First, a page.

This is an incorrect conclusion drawn from the erroneous assumption that we have any great understanding of who and what we are, because we really don’t. Those of us who have disciplined themselves over years of pain, adversity, and suffering to face themselves, unravel the mysteries of their nature, and extricate their true selves from the confines of the ego will affirm that they are more of a mystery to themselves now than ever before, but that they revel in ecstasy every day at the beauty, potential, exhilaration and wonder of this specific mystery.

It is important to recognize how our relationship to ourselves, what we know of our true talents, abilities, voice, self-expression, and nature, is at least potentially stunted, because in all probability, due to the very nature our society and its systems (such as education) our natural self is a muscle we have partially – or never – used.

Even with that being the case, the whole process itself is one of lifelong refinement of the ego to better represent who we truly are, which in itself is a moving target because our understanding is always being refined the more that we learn, discover, know, and understand. The whole process of spiritual (and personal) development, mastery, and evolution is founded on this perpetual process of refining our ego so that we may realize and liberate a deeper, truer, and fuller expression of who we are in our lives.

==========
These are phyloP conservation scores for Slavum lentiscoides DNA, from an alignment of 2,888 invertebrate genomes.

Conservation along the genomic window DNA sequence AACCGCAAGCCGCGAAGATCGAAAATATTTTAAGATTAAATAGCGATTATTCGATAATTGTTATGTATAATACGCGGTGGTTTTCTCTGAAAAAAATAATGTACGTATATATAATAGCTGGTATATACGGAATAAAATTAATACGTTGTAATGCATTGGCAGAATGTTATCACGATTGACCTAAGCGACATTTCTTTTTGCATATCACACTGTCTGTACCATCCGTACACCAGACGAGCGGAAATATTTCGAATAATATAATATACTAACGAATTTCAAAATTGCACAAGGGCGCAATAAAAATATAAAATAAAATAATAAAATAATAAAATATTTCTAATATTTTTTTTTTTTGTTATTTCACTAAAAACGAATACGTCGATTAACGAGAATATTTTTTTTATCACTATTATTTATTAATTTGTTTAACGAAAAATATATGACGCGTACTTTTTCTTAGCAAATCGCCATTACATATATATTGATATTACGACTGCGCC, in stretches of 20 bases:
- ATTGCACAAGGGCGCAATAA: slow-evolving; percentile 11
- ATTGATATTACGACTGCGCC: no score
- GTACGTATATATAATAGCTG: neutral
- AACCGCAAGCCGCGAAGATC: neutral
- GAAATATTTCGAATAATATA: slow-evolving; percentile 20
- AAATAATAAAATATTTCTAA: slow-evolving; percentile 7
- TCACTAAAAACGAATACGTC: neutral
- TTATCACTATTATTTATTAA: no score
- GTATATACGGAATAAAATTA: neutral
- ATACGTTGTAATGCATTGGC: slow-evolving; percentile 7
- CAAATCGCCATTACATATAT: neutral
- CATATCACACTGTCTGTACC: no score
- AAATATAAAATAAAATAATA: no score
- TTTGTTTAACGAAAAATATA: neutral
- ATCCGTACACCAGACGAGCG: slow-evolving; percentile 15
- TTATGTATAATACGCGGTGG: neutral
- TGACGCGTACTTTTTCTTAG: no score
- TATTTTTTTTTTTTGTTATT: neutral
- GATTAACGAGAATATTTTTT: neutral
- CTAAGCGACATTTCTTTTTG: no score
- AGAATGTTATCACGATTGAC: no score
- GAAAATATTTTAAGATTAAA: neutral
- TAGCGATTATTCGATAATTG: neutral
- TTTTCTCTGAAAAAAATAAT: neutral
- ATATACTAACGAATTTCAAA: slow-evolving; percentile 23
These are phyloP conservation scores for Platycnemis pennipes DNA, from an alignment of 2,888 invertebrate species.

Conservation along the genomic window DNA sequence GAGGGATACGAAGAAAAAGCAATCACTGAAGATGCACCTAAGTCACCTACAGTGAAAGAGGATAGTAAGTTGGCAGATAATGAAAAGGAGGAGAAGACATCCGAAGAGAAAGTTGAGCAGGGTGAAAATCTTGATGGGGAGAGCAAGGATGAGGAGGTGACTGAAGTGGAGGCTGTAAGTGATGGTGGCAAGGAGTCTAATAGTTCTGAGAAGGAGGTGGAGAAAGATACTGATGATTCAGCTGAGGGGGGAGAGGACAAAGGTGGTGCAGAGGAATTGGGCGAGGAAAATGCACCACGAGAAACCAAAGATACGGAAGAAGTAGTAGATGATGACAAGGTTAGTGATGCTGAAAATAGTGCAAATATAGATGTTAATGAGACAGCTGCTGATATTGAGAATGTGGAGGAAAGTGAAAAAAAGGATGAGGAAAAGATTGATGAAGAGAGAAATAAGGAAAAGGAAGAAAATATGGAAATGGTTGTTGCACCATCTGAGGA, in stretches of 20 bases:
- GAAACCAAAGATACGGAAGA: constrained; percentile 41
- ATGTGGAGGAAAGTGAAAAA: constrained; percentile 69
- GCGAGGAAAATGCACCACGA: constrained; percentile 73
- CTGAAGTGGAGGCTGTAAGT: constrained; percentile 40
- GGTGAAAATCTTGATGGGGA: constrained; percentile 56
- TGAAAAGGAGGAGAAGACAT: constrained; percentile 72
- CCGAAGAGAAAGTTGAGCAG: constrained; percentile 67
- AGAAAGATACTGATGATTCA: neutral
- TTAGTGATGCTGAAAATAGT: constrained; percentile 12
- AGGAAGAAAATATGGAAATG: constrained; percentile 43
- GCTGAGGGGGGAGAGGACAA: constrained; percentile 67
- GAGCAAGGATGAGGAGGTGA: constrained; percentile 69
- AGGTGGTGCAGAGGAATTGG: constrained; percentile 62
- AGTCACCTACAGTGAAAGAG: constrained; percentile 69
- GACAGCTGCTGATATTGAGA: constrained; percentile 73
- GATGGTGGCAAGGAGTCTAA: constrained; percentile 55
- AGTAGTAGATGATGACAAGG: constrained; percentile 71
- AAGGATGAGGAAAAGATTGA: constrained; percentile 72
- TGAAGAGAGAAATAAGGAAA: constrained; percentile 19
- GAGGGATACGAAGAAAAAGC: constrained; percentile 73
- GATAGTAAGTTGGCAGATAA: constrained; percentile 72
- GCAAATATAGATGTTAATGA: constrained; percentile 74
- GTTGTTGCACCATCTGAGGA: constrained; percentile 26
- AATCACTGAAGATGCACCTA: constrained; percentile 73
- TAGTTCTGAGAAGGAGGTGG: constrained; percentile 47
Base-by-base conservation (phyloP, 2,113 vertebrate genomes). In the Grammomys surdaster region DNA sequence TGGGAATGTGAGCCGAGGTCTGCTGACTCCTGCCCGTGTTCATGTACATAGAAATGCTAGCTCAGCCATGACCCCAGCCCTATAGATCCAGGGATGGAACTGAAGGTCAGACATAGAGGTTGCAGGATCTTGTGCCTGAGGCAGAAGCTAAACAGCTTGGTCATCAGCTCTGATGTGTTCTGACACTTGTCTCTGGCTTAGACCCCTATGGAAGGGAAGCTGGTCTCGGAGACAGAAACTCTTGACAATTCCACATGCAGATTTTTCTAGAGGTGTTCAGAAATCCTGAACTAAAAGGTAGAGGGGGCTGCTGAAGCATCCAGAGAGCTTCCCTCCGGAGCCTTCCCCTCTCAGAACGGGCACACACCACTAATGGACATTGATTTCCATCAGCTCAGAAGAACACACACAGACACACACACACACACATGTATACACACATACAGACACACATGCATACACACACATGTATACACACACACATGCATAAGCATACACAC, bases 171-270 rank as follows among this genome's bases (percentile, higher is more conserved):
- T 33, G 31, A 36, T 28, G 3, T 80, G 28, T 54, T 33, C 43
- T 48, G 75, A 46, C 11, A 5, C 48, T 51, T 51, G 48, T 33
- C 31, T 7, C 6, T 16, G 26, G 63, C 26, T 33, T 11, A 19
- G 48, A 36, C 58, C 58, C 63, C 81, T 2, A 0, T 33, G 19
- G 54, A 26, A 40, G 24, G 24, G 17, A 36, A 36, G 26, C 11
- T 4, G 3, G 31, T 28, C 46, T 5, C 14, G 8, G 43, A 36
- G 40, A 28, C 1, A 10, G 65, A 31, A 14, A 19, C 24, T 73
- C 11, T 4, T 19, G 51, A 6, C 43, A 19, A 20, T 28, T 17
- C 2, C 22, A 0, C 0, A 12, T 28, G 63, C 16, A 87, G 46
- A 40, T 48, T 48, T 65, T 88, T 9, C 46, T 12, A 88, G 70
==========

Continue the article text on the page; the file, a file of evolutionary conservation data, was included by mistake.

As we change the nature of our thoughts, habits and behaviors, we do not change them to ‘change who we are’, but to better express who we are. The ego within us is the complex of our limiting behaviors and beliefs, all of which culminate in a self-image that is in some ways false, incomplete, and limiting. Therefore our ego can be defined as all of those things that we need to change in order to liberate our natural self, and become unhindered in the expression of who we actually are. Yet even once we have liberated ourselves from our limited self-image to some degree, we still have an ego, that limited identity, because at all stages as our awareness of our true potential expands and changes we will continue to discover ways in which to refine ourselves to more completely express our highest nature, genuine self, and Spirit in all that we do and are.